A blustery Sunday last week across Texas broke the record for wind generation, the second time in less than two weeks that November wind gusts produced record-breaking power from the state’s wind farms.
Just after noon on Nov. 27, gusts along the Gulf Coast, the Texas Panhandle and in West Texas generated 15,033 megawatts of wind energy at once, accounting for nearly half of the state’s electricity at the time, according to the Electric Reliability Council of Texas, which oversees about 90 percent of the state’s electric grid. The burst of clean power easily beat the previous record, set Nov. 17, when strong gusts drove wind turbines to generate 14,100 megawatts. (A megawatt can power about 200 homes during peak demand, and 500 homes during milder weather.)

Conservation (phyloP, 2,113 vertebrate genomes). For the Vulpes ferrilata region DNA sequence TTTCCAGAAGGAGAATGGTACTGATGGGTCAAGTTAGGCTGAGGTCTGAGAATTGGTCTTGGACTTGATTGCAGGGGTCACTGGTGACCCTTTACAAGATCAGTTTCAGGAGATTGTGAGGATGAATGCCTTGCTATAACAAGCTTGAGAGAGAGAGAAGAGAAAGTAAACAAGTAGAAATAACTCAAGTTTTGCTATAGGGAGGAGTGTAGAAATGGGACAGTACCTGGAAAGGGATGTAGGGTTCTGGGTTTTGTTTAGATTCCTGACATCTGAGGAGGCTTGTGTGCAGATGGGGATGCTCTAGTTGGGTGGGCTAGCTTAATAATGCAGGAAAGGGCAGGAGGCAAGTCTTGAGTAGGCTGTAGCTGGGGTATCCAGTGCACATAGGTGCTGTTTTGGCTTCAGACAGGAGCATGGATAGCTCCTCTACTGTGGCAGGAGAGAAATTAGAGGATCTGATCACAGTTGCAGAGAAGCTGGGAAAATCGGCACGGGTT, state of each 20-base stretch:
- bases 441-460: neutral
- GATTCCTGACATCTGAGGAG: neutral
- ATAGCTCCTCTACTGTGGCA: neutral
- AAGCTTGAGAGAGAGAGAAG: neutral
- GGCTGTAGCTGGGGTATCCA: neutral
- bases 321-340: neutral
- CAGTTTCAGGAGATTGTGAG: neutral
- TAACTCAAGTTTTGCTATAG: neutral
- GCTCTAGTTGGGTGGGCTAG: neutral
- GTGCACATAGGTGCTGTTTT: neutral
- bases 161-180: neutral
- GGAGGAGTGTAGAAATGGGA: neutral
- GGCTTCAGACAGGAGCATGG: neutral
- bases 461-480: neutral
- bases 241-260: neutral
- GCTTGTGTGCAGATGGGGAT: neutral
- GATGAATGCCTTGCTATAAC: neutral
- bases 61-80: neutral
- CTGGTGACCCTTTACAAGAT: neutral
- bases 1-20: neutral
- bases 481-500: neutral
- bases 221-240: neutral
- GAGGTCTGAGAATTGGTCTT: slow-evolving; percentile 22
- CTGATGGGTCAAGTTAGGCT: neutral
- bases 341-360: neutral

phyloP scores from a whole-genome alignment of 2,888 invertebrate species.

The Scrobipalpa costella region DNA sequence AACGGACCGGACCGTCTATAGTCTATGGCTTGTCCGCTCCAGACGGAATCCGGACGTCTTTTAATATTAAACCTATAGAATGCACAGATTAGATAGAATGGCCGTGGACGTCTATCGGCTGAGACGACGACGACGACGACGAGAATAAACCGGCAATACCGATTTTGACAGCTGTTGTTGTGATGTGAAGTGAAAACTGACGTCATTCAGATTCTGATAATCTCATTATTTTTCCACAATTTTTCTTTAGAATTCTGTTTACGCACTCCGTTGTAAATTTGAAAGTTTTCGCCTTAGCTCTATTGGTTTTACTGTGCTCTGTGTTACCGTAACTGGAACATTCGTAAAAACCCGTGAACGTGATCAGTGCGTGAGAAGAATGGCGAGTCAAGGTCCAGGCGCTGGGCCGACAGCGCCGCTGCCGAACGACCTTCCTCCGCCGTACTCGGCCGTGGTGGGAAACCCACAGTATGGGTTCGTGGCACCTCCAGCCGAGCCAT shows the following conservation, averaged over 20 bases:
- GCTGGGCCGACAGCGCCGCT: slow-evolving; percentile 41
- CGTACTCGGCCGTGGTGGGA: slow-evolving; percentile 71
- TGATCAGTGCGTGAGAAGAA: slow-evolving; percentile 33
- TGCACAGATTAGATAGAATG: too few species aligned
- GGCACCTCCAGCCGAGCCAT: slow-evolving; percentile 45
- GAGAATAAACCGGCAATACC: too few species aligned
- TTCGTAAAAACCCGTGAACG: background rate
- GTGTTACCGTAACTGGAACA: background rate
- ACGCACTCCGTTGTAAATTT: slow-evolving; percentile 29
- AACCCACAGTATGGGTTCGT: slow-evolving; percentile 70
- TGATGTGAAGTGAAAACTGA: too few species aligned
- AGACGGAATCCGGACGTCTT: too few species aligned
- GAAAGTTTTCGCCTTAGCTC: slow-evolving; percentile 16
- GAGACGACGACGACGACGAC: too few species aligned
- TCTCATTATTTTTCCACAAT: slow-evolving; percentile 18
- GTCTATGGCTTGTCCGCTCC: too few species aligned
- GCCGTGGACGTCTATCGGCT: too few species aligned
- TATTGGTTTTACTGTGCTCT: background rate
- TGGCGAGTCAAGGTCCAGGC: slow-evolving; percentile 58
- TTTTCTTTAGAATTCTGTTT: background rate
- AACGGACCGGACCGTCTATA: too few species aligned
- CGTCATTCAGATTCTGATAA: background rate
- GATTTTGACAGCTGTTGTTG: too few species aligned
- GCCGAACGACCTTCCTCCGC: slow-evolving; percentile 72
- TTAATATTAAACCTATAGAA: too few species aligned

Is a policy analyst for TCAP, a coalition of cities and other political subdivisions that purchase electricity in the deregulated market for their own governmental use. Because high energy costs can impact municipal budgets and the ability to fund essential services, TCAP, as part of its mission, actively promotes affordable energy policies. High energy prices also place a burden on local businesses and home consumers.